Touched, Served, Gifted

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Motherhood Moments

There’s a commercial on TV these days for Kleenex. The woman goes around frantically murmuring, “touch…touch…touch…” Finally she gets to the Kleenex box and all time stops while she has this surreal, spiritual moment labeled “feel.”

This ad has always bugged me because it shoves human touch into the category irritant, while holding up an inanimate object as something beautiful, elevated, apart. (And because Puffs are a lot softer anyway!)

Moms often talk about feeling “touched out.” I understand this concept, but it doesn’t happen to me very often, because in the languages of love, I’m a “touch” person. I used to bicker with Christian because I craved that sense of touch, and I didn’t want to have to be the instigator. In the last three to four years, that has gone away, because I have young children. I get touched a lot. If I plop down with the telephone, it’s a signal for all three of them to crawl on me and fight for a piece of my body.

Generally, I glory in this. I chew on my babies, I tickle, I hug—as far as I’m concerned, the best thing about having young children is the constant tactile connection.

For Christian, whose language is “acts of service,” this is all good news. He tires of physical contact very quickly. He likes his personal space. But I’ve warned him that when the kids get older, he’d better watch out!

But there’s more to this than just what I need. It’s also about what my family needs. In my ongoing struggles to find balance, I constantly wrestle with this idea: that I should be keeping the house better as an act of service to my husband. And in the last week, I’ve realized that Alex is old enough to have a primary love language, too. His is gifts. He has spent the entire last week making art projects as gifts for me and for Christian. Then he made drawings to hang over every bed in the house, specific to each person.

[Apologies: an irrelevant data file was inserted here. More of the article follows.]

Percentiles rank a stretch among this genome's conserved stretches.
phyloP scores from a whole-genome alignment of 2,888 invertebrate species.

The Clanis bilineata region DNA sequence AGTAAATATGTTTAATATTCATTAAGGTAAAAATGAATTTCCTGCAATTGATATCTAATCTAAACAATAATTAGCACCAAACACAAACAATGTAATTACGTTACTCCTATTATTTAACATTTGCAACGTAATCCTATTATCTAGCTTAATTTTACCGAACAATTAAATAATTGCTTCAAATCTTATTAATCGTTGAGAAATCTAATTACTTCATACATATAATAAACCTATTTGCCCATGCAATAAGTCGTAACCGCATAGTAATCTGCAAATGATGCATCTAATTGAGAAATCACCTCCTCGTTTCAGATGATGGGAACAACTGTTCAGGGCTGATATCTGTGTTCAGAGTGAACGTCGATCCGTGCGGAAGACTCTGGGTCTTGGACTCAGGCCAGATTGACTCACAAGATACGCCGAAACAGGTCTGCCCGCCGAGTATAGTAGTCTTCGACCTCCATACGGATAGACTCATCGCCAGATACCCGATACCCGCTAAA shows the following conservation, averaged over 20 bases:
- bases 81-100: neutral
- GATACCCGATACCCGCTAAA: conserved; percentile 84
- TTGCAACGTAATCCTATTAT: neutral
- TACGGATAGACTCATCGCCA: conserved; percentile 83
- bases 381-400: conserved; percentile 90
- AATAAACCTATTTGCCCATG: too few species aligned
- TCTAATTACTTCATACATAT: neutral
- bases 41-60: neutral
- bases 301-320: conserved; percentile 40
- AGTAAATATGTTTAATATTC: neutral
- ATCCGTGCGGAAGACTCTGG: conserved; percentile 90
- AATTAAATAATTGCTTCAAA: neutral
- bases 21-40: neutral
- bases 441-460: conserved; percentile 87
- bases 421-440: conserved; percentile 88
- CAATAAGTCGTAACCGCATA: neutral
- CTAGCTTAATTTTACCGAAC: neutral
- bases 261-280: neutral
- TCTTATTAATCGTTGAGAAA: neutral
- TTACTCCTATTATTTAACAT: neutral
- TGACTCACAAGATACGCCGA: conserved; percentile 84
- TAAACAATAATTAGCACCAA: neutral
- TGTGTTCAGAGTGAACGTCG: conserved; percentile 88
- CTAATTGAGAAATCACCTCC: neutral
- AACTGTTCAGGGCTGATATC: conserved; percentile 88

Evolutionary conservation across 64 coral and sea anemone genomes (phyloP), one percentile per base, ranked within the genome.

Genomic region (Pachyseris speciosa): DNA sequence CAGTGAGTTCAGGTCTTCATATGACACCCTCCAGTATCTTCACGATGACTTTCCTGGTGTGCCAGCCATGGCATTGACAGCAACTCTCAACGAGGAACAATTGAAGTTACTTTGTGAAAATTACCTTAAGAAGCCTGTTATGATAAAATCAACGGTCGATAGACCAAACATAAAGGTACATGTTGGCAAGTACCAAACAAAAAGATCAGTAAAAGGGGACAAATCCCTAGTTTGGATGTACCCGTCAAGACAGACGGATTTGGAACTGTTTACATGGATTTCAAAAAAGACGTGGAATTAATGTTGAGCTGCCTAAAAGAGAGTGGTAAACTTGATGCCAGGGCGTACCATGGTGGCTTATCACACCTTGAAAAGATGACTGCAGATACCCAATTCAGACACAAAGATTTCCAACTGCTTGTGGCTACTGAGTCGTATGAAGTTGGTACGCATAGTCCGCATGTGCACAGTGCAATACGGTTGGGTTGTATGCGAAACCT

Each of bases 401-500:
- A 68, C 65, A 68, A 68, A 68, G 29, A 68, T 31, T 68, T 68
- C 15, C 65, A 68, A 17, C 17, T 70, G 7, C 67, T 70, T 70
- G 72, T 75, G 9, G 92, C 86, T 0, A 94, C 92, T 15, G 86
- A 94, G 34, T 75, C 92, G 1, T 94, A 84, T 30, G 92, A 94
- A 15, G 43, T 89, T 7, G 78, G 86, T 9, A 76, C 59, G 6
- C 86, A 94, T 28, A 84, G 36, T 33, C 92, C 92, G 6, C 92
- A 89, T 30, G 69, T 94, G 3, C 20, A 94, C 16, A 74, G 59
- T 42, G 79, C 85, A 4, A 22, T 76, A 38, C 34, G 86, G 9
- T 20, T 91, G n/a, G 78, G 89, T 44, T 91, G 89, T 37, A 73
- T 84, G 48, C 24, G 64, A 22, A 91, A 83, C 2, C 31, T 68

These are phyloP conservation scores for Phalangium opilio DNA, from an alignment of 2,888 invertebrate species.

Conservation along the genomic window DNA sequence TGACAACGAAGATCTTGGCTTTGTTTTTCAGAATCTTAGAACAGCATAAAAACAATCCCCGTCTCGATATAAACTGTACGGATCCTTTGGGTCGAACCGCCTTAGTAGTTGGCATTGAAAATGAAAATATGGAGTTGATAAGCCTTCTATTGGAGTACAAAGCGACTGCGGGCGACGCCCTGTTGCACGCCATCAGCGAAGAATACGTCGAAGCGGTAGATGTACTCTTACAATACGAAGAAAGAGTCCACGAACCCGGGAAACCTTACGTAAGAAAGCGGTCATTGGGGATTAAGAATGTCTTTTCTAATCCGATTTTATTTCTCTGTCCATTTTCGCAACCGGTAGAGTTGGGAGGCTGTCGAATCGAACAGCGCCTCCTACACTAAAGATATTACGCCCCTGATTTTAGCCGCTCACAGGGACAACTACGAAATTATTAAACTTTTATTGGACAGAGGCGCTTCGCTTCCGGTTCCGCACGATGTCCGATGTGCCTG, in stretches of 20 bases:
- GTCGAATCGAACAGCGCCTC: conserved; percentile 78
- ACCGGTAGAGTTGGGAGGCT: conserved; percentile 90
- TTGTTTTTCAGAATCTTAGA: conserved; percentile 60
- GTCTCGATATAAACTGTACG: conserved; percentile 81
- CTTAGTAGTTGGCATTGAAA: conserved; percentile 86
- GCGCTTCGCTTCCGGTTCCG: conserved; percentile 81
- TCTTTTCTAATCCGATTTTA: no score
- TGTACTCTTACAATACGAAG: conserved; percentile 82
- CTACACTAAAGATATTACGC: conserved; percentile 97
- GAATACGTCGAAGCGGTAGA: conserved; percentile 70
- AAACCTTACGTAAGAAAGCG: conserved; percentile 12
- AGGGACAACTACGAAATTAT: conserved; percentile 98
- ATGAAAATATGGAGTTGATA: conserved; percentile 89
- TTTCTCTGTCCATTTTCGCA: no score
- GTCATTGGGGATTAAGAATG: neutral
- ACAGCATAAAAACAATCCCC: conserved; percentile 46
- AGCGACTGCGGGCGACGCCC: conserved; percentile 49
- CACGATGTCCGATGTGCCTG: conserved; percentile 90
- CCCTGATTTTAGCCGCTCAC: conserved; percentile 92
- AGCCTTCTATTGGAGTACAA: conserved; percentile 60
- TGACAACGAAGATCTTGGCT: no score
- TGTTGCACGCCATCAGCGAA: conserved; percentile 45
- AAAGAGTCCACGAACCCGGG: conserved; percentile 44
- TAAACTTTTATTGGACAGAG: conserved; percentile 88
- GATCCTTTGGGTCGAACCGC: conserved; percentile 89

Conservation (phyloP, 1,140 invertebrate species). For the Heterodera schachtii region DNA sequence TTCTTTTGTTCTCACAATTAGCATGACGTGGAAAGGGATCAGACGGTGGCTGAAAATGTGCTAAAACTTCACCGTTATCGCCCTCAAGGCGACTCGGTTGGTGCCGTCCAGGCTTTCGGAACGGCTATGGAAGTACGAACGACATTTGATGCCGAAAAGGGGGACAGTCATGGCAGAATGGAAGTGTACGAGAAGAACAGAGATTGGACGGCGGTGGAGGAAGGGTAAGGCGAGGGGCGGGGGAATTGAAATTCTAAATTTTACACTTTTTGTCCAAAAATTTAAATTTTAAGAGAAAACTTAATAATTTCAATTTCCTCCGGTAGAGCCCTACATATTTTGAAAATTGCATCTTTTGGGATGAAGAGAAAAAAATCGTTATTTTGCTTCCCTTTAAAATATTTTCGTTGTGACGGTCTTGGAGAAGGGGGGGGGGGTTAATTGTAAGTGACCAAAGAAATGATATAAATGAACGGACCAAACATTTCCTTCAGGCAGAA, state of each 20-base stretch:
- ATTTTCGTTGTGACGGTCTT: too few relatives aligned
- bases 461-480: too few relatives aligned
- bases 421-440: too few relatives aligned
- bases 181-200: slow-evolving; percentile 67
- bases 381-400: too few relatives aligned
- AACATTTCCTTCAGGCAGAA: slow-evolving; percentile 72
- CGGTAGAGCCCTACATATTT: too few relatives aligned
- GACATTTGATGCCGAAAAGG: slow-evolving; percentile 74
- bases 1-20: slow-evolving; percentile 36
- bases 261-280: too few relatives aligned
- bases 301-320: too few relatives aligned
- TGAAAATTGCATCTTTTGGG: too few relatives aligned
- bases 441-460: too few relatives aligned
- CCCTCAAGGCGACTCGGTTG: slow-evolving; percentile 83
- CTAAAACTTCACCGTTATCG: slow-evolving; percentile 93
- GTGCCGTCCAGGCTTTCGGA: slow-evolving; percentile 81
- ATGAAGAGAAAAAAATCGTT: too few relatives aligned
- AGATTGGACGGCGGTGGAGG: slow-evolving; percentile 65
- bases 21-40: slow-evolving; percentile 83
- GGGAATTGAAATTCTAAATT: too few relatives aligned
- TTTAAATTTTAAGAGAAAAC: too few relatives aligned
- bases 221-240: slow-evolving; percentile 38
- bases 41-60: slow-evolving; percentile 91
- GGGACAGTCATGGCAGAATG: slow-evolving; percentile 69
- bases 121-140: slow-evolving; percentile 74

Aside from being impossibly sweet, this illuminated another tendency of Alex’s: the constant desire for more and new stuff. He wants a physical memento of every experience—something as simple as a rock picked up from the gravel driveway at Grandma and Grandpa’s farm will do. He’s only 5, and already we have no idea what to do with all the junk on his dresser. We come down hard on him for always demanding new toys every time we go to an air show, a carnival, Bonkers, Target… All this time, I’ve fretted about greed and flightiness. But maybe it’s just that gifts are the way in which he most clearly feels our love for him.

And this presents me with a quandary: How do I reconcile the need to honor and affirm his primary love language with my own aversion to consumerism and clutter and useless Stuff? With the real belief that kids have too much—far more than they need—and that giving them Stuff leads to a sense of entitlement and dissatisfaction, to them feeling that nothing is ever good enough?

So, my dear readers, I need your help. I know there must be a way to “gift” my son without capitulating to the consumeristic culture. But I’m at a loss. What am I missing?

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8 thoughts on “Touched, Served, Gifted

  1. 1. One of the things that scares me most about motherhood is the fact that I know that I will be drained from all the touching and talking that goes along with small children 24/7. It is great that the physical contact part is good for you!